An Amtrak train that derailed in Philadelphia Tuesday night was traveling at 106 miles per hour along a sharp curve where the speed limit is 50 mph, when the engineer slammed on the emergency brake, moments before the train hurled off the tracks, killing at least eight people and injuring more than 200, the NTSB said Wednesday.
When the engineer applied the emergency brakes he managed to slow the train to only 102 mph by the time the locomotive's black box stopped recording data, said NTSB's Robert Sumwalt. The speed limit just before the curve is 80 mph, he said.
Sumwalt said the speed estimates were based on preliminary reports, though officials are confident the actual speed of the train at the time was close to the initial report.
"Our mission is to find out not only what happened but why it happened, so that we can prevent it from happening again," Sumwalt said.
NBC News confirmed Wednesday afternoon the engineer was identified as 32-year-old Brandon Bostian of Queens, New York.. Sumwalt said investigators hope to speak with him but want to give him a day or two to recover from the "traumatic event."
Bostian was released from the hospital Wednesday and was interviewed by police. Investigators say he handed over his cellphone to East Detectives and gave a blood sample. Police also expect to conduct another interview with him in the future. Philadelphia Police Lieutenant John Stanford said no one has been named a suspect in the crash at this point.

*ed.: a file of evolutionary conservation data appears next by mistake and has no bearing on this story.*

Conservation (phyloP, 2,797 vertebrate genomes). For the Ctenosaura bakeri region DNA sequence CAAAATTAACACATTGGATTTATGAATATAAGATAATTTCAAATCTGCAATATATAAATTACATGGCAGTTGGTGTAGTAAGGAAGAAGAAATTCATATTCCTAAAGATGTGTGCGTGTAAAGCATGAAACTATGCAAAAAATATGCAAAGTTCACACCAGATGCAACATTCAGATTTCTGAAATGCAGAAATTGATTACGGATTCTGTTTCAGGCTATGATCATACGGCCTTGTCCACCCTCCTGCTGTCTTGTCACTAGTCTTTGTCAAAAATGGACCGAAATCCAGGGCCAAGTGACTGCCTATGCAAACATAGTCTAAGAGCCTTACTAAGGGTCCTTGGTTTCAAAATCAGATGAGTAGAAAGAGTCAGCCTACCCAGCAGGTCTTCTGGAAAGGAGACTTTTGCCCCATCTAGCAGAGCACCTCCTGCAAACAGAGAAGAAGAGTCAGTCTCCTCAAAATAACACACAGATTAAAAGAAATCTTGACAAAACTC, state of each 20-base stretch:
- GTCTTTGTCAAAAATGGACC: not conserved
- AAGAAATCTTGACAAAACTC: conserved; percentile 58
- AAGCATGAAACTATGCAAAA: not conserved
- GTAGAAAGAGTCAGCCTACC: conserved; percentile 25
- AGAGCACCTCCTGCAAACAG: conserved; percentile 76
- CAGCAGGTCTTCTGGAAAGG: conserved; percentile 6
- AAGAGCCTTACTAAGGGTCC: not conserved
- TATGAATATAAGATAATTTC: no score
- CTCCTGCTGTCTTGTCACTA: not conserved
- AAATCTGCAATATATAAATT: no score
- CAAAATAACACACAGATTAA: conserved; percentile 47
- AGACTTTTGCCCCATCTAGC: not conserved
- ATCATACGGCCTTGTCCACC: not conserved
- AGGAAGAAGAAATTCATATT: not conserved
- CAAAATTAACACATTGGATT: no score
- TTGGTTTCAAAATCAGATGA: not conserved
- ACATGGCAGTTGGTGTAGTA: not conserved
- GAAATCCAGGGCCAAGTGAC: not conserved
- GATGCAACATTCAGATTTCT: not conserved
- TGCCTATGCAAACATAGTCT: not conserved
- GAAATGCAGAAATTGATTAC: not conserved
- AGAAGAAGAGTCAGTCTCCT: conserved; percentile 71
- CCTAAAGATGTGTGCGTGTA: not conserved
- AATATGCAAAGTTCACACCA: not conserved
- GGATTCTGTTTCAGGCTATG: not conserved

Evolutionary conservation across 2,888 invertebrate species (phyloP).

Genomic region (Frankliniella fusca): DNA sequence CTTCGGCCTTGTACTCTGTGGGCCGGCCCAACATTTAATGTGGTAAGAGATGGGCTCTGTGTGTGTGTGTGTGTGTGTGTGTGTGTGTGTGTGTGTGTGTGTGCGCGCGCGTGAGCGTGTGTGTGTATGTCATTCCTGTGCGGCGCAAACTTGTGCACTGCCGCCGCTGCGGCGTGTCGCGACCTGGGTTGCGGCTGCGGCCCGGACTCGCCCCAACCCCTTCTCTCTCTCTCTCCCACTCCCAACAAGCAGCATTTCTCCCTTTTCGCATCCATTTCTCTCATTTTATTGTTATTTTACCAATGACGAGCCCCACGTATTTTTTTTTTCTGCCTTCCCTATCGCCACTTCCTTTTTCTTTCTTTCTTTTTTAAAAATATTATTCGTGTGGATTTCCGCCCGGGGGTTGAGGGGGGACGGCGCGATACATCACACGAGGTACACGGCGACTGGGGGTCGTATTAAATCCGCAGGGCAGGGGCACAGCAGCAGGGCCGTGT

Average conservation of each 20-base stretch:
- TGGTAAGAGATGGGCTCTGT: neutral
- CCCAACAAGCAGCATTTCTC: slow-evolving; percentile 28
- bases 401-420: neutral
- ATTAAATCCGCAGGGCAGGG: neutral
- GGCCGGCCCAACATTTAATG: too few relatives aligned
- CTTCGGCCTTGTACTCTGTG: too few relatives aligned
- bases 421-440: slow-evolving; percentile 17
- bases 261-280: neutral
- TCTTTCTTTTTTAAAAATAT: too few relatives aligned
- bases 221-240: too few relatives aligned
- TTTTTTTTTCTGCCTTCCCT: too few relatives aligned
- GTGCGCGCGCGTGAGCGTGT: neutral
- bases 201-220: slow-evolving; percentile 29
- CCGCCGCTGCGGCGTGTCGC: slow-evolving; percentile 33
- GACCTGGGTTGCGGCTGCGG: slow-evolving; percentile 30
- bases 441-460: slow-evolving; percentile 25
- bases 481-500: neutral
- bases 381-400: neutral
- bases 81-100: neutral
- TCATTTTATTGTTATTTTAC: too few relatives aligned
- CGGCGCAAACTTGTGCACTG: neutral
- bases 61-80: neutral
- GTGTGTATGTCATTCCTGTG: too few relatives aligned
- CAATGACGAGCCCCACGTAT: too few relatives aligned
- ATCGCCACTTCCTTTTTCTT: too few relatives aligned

The Amtrak Regional 188 Train from Washington, D.C., had arrived at 30th Street Station in Philadelphia at 9:10 p.m. Tuesday and was continuing towards its destination of Penn Station in New York City. There were 238 passengers and five crew members on board.
At 9:21 p.m. the entire train derailed while it was traveling through a left hand turn near Wheatsheaf Lane in Port Richmond.
Two sources, who are close to the investigation, told NBC News the information that the train was traveling over 100 mph came from the train's event recorder, or black box. NTSB officials later confirmed the report.
The black box was found as officials began the tedious job of combing through the twisted metal and debris of the Amtrak Regional 188 train.
Six cars and the train's engine abruptly snapped off the tracks near Wheatsheaf Lane in Port Richmond sending riders and luggage flying. Passengers were forced to climb out of the windows of the overturned cars, some of which were "destroyed completed." More than 200 people were hospitalized.
NBC10 obtained grainy security camera footage of the derailment from a building across from the train tracks. The video's time is stamped at 9:21 p.m. as the train approaches a curve. The footage shows the train speed by and then bright flashes in the sky a few seconds later. From another angle you can also see what appears to be an explosion as the train derails and crashes into the ground.